Jimmy Durmaz has played just 16 minutes at the World Cup, but in that brief time he has become an emblem of the current Sweden side, as both a symbol of anti-racism and a tight-knit squad. In one of the most striking images of the tournament Durmaz, his beard like that of an Orthodox priest and dressed in a team tracksuit, read a statement from his mobile phone in front of the media to call for an end to racist attacks towards him and his family.
Standing right behind the 29-year-old were his Swedish team-mates, who gave the Toulouse winger a compelling round of applause. His only 'sin' had been committing a foul from which Germany scored a last-gasp winner in the group stage, but one that didn't prevent Sweden from reaching the quarter-finals, where they face England on Saturday in Samara.
Messages of racial hatred and even death threats poured in on social media, targeting Durmaz, born in Sweden to Assyrian parents who emigrated from Turkey. "I am Swedish and am proud to play for Sweden. I will never let any racists destroy that pride," Durmaz said during his speech at the team's base camp in Gelendzhik.
The insults flooded his Instagram account. He was called a "blatte" (a pejorative word for a dark-skinned foreigner), with other slurs ranging from "Arab devil" to "terrorist" and "Taliban". When Durmaz played in Greece -- he spent the 2014/15 and 2015/16 seasons with Olympiakos -- he visited a Syrian refugee camp, receiving criticism for a simple gesture of goodwill.
In response, the #viarsverige ("We are Sweden") hashtag was coined to defend Durmaz and an anti-racism demonstration was held in Stockholm to show support for the player. Elias Durmaz, Jimmy's 18-year-old younger brother, also spoke of his "sadness" in front of the cameras.
"I have been disappointed by the way they treated my brother because he's Swedish and represents the Swedish national team. It's hard to see that for me," said Elias, who is on the books of top-flight club Hammarby.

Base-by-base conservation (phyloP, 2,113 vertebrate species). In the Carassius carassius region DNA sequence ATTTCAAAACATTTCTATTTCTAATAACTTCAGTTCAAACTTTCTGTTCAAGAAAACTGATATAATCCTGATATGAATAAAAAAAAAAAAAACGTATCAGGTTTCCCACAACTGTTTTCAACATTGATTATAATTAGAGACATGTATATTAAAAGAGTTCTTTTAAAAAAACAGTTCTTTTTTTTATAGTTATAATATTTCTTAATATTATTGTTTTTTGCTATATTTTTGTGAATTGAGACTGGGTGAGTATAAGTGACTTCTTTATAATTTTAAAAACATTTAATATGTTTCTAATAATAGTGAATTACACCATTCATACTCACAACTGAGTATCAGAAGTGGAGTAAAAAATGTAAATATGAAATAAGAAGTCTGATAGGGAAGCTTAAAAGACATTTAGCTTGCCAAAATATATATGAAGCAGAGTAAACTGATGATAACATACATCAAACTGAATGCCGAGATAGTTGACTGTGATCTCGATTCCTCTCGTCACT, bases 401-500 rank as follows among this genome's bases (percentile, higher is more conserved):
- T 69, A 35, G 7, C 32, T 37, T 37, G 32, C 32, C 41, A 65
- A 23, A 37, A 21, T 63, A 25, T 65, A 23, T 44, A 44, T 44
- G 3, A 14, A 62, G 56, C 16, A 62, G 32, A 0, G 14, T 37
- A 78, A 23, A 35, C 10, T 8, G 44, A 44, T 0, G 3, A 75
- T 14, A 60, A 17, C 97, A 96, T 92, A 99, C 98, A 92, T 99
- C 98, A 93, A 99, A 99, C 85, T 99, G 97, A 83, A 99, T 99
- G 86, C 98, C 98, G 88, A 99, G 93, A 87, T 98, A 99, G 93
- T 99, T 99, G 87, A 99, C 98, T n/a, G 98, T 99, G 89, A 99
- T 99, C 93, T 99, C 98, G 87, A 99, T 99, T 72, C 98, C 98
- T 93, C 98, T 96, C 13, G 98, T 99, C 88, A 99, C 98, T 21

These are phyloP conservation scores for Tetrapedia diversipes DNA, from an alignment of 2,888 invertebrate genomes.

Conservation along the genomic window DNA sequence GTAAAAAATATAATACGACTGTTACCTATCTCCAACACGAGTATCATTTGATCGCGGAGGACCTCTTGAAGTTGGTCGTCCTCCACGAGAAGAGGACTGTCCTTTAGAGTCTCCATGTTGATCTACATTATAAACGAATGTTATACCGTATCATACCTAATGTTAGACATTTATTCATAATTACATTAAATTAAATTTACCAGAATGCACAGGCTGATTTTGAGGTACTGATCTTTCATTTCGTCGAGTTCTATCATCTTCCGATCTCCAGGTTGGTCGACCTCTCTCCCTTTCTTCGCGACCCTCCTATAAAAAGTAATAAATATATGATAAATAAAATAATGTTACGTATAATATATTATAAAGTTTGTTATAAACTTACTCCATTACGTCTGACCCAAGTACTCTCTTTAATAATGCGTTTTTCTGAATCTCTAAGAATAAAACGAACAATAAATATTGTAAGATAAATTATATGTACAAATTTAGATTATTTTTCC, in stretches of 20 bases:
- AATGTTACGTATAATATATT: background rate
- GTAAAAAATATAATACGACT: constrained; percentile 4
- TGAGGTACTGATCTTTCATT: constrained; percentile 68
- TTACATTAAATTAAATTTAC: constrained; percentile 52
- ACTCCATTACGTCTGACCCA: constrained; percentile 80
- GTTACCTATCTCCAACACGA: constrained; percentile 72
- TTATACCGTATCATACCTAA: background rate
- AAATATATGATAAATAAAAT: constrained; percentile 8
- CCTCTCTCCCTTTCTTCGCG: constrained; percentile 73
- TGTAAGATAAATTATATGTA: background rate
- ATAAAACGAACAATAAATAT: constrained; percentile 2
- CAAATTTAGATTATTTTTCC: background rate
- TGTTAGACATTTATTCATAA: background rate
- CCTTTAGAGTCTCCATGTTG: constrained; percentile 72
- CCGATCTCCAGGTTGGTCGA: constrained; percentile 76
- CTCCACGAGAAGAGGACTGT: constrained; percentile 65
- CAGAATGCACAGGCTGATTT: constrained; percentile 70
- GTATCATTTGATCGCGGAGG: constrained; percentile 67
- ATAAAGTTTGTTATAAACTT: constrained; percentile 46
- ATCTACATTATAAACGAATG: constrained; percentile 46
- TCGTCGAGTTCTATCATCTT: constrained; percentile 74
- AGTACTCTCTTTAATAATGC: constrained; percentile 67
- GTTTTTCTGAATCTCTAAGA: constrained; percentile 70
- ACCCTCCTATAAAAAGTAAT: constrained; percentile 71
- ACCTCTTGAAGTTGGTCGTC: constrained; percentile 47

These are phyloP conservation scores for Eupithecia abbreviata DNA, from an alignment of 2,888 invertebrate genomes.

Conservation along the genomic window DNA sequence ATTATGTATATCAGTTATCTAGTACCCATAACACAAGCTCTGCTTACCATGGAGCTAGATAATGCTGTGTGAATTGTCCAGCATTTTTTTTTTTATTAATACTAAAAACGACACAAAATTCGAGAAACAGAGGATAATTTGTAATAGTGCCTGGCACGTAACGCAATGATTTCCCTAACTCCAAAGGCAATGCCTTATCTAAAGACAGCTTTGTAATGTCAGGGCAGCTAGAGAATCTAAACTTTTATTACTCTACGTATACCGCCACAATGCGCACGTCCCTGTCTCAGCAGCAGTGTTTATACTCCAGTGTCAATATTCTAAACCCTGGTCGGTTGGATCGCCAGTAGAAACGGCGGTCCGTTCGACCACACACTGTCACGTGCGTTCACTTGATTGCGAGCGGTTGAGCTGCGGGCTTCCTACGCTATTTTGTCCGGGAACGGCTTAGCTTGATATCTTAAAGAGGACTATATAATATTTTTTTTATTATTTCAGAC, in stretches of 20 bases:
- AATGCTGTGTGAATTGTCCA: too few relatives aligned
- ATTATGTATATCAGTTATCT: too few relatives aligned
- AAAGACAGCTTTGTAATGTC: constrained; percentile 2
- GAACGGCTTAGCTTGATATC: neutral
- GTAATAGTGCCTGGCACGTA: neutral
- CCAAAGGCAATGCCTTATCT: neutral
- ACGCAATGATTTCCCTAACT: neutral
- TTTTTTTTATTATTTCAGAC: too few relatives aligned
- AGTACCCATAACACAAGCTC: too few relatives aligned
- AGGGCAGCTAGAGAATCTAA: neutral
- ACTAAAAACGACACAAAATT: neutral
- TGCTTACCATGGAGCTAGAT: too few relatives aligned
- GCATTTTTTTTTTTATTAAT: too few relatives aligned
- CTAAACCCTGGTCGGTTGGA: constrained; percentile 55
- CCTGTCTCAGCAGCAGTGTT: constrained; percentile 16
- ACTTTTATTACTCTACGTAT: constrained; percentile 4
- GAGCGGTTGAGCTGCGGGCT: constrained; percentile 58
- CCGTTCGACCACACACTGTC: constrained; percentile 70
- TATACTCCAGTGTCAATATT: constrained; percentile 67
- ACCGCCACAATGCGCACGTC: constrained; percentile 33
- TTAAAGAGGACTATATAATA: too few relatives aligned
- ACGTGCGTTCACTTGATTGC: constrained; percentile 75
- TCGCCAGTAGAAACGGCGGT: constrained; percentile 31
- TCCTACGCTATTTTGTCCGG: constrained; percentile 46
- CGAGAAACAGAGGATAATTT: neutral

Sweden's Sports Minister Annika Strandhall wore a Durmaz jersey in parliament last week in another act of solidarity. While Durmaz accepted he could be "criticised for my performance", he said a "line was crossed" after his family and his children were also subjected to the abuse.
Durmaz isn't just a figure standing against racism in Sweden, he is also a perfect embodiment of the collective strength of the national team, through to a World Cup quarter-final for the first time since 1994, when a side with the likes of Martin Dahlin and Tomas Brolin finished third.
"We really are a team as a whole," coach Janne Andersson said. "The team fighting for the team is what prevails for the people out on the pitch, and all of us on the sidelines." "Football is a team sport. We know how we've got here," he added.
Durmaz's unfortunate cameo against Germany is the only time he's featured in Russia, although his foul that led to Toni Kroos's goal ultimately made little difference as Sweden finished top of Group F.
He's scored just three times in 46 international appearances, but one of those goals came in a vital 2-1 win over France in qualifying, as Sweden knocked out four-time world champions Italy in a play-off to seal their place in Russia.
For now, Durmaz has spent most of his time on the bench, where his beard and religious tattoos are difficult to miss, with Durmaz a devotee of the Syriac Orthodox Church.
The symbolism doesn't finish there. He came up through the Malmo academy, just like a certain Zlatan Ibrahimovic, who was also born in Sweden to migrant parents.